Thanks! I’m glad you liked it. I don’t think there are a lot of good resources aimed at non-linguists, but this free ebook looks useful. I’ve also presented at conferences a couple of times on using corpora, and you can look at my slides here. They might be hard to follow by themselves, though.

    Author’s gravatar

    My understanding from my early English grammar lessons is that if the direct object can become the subject in the passive voice, the verb can be used in the active voice with the construction direct object + to + infinitive – e.g. He gave her a present -> she was given a present. The passive construction with request is still quite common in British English, e.g. “Passengers are requested not to smoke in the lavatories” so presumably the converse is also true, and one could say “We request you not to smoke …”. Not a construction that has ever struck me as unusual or weird, but then I’m an Ancient Briton and something of a linguistic fossil! Maybe the high incidence of Indians and Pakistanis has kept the construction alive in my part of England?

      Author’s gravatar

      That’s interesting—I hadn’t thought about passive forms. It looks like they mostly follow the same pattern as the active forms, but the differences aren’t quite as clear-cut. I don’t think it’s as simple as Indians and Pakistanis keeping it alive in England, but I’m not quite sure what’s going on there.

    Author’s gravatar

    Insofar as your project management system is concerned, I would not be surprised to learn the software was coded offshore (in India or Pakistan). There is a tendency in my experience to assume developers there speak English as a 1st language, and there is, for that reason, not to check the English in such projects carefully.
    As we all know, though, the versions of English spoken in Canada, the UK, South Africa, Australia, New Zealand, and the US are not precisely the same. The same holds true for India and Pakistan. (My usual example is the Indian used of “today morning” to mean “this morning”).
    That may be part of what is happening with your PM system.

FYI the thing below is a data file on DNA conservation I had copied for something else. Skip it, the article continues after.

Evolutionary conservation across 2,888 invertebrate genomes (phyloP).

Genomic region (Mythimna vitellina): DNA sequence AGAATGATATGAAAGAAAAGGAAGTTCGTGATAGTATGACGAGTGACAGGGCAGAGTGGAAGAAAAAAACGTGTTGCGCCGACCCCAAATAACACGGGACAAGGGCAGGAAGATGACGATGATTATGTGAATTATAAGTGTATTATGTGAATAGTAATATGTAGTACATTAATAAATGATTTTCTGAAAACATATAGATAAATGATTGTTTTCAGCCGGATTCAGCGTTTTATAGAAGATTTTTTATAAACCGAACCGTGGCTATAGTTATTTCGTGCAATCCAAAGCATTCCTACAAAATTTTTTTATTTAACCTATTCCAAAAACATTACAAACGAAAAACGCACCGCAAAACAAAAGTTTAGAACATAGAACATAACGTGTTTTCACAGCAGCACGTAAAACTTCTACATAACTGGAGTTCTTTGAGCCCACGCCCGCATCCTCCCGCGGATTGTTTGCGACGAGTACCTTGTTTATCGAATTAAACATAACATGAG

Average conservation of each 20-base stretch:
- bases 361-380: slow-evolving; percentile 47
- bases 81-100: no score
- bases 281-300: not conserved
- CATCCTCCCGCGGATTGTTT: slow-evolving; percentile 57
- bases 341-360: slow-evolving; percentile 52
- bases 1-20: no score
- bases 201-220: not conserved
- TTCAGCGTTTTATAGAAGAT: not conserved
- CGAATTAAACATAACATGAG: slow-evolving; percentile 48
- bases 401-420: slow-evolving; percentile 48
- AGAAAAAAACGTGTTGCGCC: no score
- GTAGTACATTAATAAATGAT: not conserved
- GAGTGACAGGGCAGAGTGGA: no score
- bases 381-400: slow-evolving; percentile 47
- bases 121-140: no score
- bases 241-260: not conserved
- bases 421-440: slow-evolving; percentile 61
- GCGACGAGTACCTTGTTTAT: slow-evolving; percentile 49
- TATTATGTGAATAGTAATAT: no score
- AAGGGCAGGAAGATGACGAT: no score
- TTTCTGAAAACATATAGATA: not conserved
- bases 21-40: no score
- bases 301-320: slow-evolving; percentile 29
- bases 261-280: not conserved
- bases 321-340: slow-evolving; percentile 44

Author’s gravatar

    Very interesting, Jonathon. I agree (from a British perspective) that ‘X requested you to do Y’ sounds a little awkward; but (1) ‘X requested that you do Y’ also sounds somewhat stilted to me and (2) Catherine’s ‘Passengers are requested not to smoke’ seems OK (if pompous). This illustrates something that I constantly come up against as a translator: constructions and ways of saying things may be technically OK, but still not ‘sound right’. (I suspect this is a characteristic of modern English, and that speakers of the language in Shakespeare’s day felt far less constrained, incidentally, but I can’t back that up.)
    Like John, I can see the value of consulting these corpora, as one of the main failings of standard dictionaries (of English and the other languages I work with) is that they rarely give any indication of the frequency of use of the words they define or the possible senses that they suggest.

    Author’s gravatar

    It seems to me that there’s an interesting and somewhat surprising oversight in interpretation here. For context, I’m an early / obsessive / chronic reader with no tertiary education and some history of success in freelance copy editing (Chicago) and transcription. On top of having received money from people before, I also have ops in ##English, in case you were looking for further incontrovertible proof that I know what I’m talking about.

    Seriously though, I find myself hesitant to point this out for fear that I’m just Dunning-Krugering myself (again), but I’m reading another interpretation. Maybe it isn’t a significant one.

    The sentence can understandably offend the Sprachgefühl if you try to reconcile it as a complex catenative construction parallel to “requested [that] you {[bare] ɪɴғ}”. but it seems to work nicely in contemporary English if “to work on Editing” is a shortened form of “in order to work on Editing”, “so as to . . .”, etc.

    This raises a small discrepancy in agency — they aren’t requesting you in order that they themselves might work on Editing (unless maybe this person really does think you’re a tool). It’s easy enough to massage into making sense if you loosen the interpretation slightly to allow “for the purpose of working on Editing” (as a natural extrapolation from “in order to”) or “that you might work on Editing”.

    The thought occurred to me that this might be considered a meaningless distinction on grounds that even as the complement of an implied “in order [to]”, “[to] work” is still an infinitive, and there’s no real basis for differentiating “requested you to work” as “requested of you to work” from “requested you to work” as “requested you for to work” (which *seems* like a great way to concisely express that, but turns out to *also* be a generic infinitive marker, go figure). But it seems like there would be material differences in how they diagram and what arguments they can take. In the former case, “to work …” begins a verb phrase, while in the latter it begins a prepositional phrase and can be preceded by another one; e.g., “requested you from your supervisor to work on Editing” (a nearly similar construction is allowed by the former, though it seems to want a parenthetical like “requested you, via your supervisor, to work on Editing”).

    Thoughts? It seems like something that someone else would have thought of already if it were considered a substantive distinction, but it also seems that it arguably is one.

Leave a Reply

Your email address will not be published. Required fields are marked *

This site uses Akismet to reduce spam. Learn how your comment data is processed.